The Tiger II was the final iteration of Nazi Germany’s Tiger line of tanks, and despite the pressures of increasingly difficult war-time production, the Tiger II was arguably one of the best armed and armored German tanks of the war.
Tiger II: A Short History
The Tiger II combined some of the best features of several previous German tanks, a fact perhaps most obvious in the Tiger II’s armor.
Like the previous Tiger, the Tiger II’s armor was very thick, though rather than retaining a Tiger I-esque boxy appearance, the Tiger II opted for a steeply-sloped front glacis that presented a more difficult target to penetrate, strongly reminiscent of the Panther. So impervious was the Tiger II’s front armor to virtually anything the Allies could bring to bear against it, that flanking maneuvers to take shots at the tank’s thinner side armor was often not only necessary but the only Allied recourse.
Not only was the Tiger II well protected, but the tank’s main gun was extremely potent as well, even at extreme ranges. Like the older Tiger I, the Tiger II sported a powerful 88mm gun — though over four feet longer.
The cartridge case that the Tiger II loaded was also wider in diameter and therefore able to hold more propellant. Combined with the longer barrel and additional propellant, the Tiger II could fire armor-piercing projectiles at significantly greater velocities than its predecessors and accurately hit Allied armor from farther away than it could itself be engaged.
Initially, the Tiger II had two shortcomings. The first issue was the tank’s first production turret, the front of which was steeply curved. Not only was the steep curve of the turret face no boon to production, but it also created a shot trap in which non penetrating shots that hit the turret’s lower hemisphere could ricochet downwards and into the tank’s hull, potentially penetrating the hull top. This design flaw was quickly rectified with a modified, flat-faced turret.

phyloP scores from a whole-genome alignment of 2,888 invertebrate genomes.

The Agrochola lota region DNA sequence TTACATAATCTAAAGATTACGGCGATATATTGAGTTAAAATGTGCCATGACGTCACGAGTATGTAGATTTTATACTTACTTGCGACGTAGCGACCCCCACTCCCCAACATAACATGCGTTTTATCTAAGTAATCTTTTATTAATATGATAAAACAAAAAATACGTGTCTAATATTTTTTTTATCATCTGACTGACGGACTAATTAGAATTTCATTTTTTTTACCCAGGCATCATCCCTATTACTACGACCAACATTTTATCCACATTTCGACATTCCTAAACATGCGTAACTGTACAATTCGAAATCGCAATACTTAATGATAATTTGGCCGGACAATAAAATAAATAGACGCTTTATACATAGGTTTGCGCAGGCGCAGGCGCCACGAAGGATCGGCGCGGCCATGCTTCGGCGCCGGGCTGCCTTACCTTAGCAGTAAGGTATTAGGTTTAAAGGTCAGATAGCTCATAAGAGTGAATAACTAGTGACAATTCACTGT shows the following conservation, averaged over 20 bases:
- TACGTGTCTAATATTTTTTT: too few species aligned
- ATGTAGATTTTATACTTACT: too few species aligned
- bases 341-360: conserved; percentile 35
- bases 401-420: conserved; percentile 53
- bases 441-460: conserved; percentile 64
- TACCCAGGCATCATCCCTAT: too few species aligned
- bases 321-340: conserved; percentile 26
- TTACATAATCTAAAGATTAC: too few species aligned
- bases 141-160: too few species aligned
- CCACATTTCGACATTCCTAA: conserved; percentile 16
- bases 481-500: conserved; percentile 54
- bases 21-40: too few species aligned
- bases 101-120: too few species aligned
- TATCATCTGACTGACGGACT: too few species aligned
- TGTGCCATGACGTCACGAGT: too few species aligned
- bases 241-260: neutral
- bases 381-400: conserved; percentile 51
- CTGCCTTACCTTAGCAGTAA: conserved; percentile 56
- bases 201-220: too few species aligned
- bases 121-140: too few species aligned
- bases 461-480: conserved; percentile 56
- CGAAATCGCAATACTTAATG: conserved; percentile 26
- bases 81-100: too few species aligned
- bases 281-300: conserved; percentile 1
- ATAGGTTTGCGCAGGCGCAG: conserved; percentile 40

The other Tiger II shortcoming was the gaskets and seals in between engine components which were prone to failure and leakage, as well as the tank’s drivetrain, which was originally designed for a significantly lighter vehicle. Like the poorly-designed initial production turret, both of these issues were later rectified through better components.
Why It Could Not Impact the War
Though arguably one of the most potent German tank designs of the Second World War, Allied bombing against Tiger II production facilities severely hampered production. Furthermore, gasoline shortages hampered the Tiger II’s mobility. Despite these limiting factors, the Tiger II generally fared well against the Allied armor it came up against, and on occasion scored a very high number of kills with disproportionally low losses.
Nazi Germany’s wartime industrial production could never match the combined Allied production. Still, there is an argument to be made that the Tiger II may have been one of the finest heavy tank designs of the Second World War.
Caleb Larson is a Defense Writer based in Europe. He holds a Master of Public Policy and covers U.S. and Russian security, European defense issues, and German politics and culture.